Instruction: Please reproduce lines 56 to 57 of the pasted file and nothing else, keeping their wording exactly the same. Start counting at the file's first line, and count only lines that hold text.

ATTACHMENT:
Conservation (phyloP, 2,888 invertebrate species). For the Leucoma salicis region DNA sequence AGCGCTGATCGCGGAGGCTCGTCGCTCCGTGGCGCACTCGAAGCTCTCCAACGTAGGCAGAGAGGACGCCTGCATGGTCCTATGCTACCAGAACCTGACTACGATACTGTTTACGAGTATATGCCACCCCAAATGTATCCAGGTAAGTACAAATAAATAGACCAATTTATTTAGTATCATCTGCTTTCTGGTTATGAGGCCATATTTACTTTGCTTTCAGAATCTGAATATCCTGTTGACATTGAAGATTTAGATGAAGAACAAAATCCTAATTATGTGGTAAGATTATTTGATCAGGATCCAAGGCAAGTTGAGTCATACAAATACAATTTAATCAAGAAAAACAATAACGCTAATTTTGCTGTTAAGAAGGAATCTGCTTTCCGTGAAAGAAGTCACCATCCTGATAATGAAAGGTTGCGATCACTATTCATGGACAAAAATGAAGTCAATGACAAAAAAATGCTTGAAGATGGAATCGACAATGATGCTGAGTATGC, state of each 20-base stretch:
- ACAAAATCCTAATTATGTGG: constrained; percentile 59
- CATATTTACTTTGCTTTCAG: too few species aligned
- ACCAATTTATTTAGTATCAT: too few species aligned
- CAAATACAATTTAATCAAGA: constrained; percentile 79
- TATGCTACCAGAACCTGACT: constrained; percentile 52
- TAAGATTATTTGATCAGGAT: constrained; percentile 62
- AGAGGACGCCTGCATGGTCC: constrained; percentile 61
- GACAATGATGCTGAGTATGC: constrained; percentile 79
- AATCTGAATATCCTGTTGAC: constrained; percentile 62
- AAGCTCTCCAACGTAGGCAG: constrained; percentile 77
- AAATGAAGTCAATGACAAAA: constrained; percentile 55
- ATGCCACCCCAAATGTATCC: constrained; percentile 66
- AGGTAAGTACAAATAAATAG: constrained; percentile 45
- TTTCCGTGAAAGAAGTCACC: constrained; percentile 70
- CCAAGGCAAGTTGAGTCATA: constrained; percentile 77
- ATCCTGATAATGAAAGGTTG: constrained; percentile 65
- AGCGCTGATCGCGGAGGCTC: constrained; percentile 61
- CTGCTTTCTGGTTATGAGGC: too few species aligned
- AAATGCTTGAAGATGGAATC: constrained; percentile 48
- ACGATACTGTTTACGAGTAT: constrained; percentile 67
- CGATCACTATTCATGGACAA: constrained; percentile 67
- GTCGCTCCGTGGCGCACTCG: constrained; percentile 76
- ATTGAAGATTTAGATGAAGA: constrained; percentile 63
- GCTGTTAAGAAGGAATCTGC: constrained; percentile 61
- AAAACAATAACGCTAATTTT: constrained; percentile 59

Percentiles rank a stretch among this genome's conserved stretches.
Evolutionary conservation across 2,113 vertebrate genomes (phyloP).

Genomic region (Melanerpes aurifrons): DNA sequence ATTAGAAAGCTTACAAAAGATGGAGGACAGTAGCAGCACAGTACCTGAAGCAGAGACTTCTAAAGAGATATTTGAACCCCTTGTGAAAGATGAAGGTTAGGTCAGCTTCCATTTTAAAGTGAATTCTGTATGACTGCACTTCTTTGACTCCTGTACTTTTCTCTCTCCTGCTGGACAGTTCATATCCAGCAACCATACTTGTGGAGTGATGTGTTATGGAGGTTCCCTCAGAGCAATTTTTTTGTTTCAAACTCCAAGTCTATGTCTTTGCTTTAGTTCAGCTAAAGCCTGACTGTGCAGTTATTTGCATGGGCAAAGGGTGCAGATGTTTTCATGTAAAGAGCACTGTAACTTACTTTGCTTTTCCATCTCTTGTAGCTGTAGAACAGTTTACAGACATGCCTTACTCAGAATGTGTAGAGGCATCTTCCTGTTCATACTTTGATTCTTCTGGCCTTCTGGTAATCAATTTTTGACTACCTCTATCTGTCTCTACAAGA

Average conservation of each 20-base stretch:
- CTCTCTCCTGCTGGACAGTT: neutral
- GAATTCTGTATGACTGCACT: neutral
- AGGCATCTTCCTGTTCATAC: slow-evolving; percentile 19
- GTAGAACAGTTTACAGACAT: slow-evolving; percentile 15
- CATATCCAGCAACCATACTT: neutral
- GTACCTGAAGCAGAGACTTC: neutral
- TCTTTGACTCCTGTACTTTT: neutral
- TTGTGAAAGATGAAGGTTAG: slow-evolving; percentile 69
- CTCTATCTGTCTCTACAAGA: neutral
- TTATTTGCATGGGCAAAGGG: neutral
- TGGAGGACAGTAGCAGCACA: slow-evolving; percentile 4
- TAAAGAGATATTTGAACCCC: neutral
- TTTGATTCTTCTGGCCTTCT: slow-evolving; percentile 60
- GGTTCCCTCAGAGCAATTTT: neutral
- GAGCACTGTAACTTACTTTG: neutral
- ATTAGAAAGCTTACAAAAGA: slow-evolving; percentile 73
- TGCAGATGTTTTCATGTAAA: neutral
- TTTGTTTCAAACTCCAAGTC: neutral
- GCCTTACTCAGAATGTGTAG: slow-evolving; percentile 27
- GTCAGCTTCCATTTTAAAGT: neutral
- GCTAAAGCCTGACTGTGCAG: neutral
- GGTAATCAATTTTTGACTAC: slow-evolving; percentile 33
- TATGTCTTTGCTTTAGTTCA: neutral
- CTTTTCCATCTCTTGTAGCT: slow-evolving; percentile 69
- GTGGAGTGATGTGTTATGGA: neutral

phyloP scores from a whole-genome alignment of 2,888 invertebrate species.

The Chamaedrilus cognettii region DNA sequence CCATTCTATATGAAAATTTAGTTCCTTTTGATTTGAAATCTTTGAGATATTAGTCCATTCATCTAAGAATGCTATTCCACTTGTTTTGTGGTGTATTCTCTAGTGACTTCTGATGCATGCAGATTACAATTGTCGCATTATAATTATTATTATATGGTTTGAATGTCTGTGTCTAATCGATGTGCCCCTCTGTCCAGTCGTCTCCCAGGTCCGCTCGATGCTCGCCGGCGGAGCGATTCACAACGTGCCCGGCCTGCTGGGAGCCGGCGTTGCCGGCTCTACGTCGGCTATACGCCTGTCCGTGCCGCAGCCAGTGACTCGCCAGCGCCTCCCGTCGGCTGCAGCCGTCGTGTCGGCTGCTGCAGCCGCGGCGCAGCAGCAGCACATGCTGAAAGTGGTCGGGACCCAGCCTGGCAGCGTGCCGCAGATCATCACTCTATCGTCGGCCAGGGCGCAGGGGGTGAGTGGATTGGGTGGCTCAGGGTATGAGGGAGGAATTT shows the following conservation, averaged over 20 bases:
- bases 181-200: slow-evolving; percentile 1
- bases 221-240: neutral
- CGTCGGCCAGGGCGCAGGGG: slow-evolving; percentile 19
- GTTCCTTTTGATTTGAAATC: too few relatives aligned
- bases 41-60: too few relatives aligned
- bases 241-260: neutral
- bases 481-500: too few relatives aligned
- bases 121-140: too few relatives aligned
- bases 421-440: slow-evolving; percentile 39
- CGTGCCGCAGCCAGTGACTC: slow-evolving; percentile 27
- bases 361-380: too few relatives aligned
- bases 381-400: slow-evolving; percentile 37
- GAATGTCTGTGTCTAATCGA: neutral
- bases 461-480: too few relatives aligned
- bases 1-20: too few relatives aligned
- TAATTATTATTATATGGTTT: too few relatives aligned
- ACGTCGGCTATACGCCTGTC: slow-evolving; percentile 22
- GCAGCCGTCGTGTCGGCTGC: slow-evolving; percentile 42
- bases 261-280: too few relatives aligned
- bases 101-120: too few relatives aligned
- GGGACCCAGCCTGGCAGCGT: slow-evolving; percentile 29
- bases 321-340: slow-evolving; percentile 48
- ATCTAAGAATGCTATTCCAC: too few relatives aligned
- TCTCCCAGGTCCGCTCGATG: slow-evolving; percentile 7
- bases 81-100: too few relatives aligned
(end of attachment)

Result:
phyloP scores from a whole-genome alignment of 2,888 invertebrate species.

The Chamaedrilus cognettii region DNA sequence CCATTCTATATGAAAATTTAGTTCCTTTTGATTTGAAATCTTTGAGATATTAGTCCATTCATCTAAGAATGCTATTCCACTTGTTTTGTGGTGTATTCTCTAGTGACTTCTGATGCATGCAGATTACAATTGTCGCATTATAATTATTATTATATGGTTTGAATGTCTGTGTCTAATCGATGTGCCCCTCTGTCCAGTCGTCTCCCAGGTCCGCTCGATGCTCGCCGGCGGAGCGATTCACAACGTGCCCGGCCTGCTGGGAGCCGGCGTTGCCGGCTCTACGTCGGCTATACGCCTGTCCGTGCCGCAGCCAGTGACTCGCCAGCGCCTCCCGTCGGCTGCAGCCGTCGTGTCGGCTGCTGCAGCCGCGGCGCAGCAGCAGCACATGCTGAAAGTGGTCGGGACCCAGCCTGGCAGCGTGCCGCAGATCATCACTCTATCGTCGGCCAGGGCGCAGGGGGTGAGTGGATTGGGTGGCTCAGGGTATGAGGGAGGAATTT shows the following conservation, averaged over 20 bases: